In many cases it is easier to hear than to read. Hence, the audiobook and the slew of other products and ideas that take the written word and make it spoken.
Text to speech tools in fact are all over the internet, which has turned it into an easily recognizable technology (rather than something you’d probably only hear about at a Star Trek convention or a lecture about technology for the vision impaired).
In fact, some of the text-to-speech (TTS) tools out there are so simple and easy to use, they could almost be considered ‘fun’.
This post will list three of these: Hear PC, SayIt, and Text To Mp3, all of which are 100% free.
Hear PC is a nifty little program that has a single aim and purpose. Ah, if only organic, carbon-based life was so simple and direct. Hear PC will speak anything you type. That’s it. That’s all it does. There’s no interface to fiddle with, no settings to mess up and reset to default when the speakers make that horrible screeching noise. Not a jot of excess or extra will you find in Hear PC and that’s just fine with me. The lack of frills makes this the granola bar of TTS programs: simple and effective without being pretentious or wasting energy on non-essentials. It’s elegant, really, in a certain light. There’s an option to speak your words as well as display them in a separate pop up box, or just display without speaking, but that’s it.
If you need something a bit more complicated or sophisticated for your TTS needs, you may consider using something more like SayIt from AnalogX. SayIt is a bit more than just a window to type in and hear a computer voice. SayIt will give you more options than Hear PC, like changing pitch and cascade options of the reading voice, and which sound port to route the resulting preview sound through. It will also save the resulting sound as a .wav file, if you wish. I didn’t notice a particular limit to the box but once you have typed more than a sentence or two it becomes a bit cumbersome to navigate the text so it is best used for short conversions. It would be especially handy in creating a computer voice recording of .wav files for a video game, for example.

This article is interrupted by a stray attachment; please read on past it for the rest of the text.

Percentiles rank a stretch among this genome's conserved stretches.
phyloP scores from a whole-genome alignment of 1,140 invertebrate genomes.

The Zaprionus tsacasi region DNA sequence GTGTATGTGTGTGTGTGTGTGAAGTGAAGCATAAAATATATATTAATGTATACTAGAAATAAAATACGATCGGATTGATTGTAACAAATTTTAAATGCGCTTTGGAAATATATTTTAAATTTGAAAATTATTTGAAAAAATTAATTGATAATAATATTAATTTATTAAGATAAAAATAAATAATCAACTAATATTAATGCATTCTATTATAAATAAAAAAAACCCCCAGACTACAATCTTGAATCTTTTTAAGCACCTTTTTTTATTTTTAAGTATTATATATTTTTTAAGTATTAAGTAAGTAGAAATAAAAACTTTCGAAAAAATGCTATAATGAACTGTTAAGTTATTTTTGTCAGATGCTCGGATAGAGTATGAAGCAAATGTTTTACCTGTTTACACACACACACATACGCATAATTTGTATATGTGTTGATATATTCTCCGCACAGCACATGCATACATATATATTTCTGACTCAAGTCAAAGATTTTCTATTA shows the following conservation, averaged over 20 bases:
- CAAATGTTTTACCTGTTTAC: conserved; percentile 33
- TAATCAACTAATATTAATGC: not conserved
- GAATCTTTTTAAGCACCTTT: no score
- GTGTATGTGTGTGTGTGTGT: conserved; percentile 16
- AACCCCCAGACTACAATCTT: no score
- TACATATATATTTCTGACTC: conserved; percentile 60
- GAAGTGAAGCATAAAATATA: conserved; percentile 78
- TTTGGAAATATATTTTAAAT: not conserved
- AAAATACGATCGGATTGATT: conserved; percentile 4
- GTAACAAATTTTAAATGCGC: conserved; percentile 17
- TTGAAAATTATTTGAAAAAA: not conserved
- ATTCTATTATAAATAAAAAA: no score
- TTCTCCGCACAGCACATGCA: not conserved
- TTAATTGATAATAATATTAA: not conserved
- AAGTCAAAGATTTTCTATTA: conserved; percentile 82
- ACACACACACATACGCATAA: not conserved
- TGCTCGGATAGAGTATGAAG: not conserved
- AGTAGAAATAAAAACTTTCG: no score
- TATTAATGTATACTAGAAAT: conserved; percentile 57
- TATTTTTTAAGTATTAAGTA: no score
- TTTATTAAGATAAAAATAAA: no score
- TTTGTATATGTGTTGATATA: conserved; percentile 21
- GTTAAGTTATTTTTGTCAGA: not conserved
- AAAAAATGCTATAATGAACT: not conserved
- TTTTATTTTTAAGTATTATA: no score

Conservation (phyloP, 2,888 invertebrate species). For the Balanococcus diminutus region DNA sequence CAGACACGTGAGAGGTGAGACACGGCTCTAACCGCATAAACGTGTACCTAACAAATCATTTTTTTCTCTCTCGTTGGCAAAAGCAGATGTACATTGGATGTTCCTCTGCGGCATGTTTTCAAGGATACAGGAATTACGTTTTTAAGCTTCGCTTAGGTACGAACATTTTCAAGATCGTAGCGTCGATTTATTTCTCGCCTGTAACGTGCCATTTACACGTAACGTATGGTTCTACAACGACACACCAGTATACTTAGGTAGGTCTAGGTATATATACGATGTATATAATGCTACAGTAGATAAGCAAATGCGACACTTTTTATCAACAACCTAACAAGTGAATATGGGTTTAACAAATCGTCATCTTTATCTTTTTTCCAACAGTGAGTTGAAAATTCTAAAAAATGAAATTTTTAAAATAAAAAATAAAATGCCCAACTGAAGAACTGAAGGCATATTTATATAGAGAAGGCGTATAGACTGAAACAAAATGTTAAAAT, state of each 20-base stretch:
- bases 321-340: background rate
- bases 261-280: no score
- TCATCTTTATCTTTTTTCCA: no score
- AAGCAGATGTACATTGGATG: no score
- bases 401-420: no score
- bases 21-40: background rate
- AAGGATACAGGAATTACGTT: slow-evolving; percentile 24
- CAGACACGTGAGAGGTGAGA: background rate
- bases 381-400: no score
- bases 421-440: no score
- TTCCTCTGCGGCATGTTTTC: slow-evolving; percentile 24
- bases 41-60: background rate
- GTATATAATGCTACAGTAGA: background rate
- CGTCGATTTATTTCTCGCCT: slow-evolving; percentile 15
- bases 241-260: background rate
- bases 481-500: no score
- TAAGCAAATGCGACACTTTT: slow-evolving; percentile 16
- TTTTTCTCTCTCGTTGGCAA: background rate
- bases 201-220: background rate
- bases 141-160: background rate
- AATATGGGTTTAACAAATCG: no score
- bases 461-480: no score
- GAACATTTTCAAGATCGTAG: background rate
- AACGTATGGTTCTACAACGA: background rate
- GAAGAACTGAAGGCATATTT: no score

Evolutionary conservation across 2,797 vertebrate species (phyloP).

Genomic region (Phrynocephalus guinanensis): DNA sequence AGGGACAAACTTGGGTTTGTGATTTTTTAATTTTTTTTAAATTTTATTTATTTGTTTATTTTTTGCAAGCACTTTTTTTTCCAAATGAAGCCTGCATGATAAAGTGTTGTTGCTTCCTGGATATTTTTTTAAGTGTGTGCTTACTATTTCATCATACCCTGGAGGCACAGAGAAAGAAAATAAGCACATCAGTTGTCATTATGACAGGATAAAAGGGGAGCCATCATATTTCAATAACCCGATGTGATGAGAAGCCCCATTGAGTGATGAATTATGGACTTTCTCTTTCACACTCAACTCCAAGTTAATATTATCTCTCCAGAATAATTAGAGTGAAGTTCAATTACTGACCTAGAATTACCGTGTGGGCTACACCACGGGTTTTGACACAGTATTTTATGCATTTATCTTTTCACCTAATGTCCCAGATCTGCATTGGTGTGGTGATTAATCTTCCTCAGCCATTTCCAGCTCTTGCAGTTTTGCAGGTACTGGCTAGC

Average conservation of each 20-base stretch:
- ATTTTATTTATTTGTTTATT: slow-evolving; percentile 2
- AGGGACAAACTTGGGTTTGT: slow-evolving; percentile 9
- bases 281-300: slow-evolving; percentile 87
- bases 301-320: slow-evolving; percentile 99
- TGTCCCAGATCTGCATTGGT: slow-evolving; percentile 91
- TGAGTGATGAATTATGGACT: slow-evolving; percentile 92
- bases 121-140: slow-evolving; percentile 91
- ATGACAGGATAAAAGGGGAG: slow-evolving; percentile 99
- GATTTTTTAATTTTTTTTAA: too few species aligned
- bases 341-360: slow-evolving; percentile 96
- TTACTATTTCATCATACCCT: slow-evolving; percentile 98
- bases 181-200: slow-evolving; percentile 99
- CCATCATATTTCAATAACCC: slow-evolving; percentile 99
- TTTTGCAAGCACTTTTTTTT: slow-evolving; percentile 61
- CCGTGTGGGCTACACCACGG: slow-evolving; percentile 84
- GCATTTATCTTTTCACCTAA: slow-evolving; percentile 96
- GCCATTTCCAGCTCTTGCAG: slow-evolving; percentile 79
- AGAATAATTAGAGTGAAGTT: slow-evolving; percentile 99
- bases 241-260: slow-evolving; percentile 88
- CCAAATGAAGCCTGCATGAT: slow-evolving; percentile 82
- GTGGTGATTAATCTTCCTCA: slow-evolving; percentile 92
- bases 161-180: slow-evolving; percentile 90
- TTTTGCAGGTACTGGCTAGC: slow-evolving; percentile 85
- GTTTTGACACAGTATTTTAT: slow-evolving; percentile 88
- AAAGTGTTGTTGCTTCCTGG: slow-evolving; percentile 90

Finally, there’s the Classlesoft Text to Mp3 Converter. It will take a simple text document (preferably of the .txt variety) and turn it into an audio file (of the .mp3 flavor) that you can save, share, etc. to your heart’s content. This means you can send letters to your loved ones that have had eye surgery recently and can’t read again yet. It also means you can write letters to your blind grandfather whom you never call but you’d love for him to know you’re thinking of him. It’s got some potential for amusement too, but I will leave that function to other imaginations besides my own.
Until next time, my friends!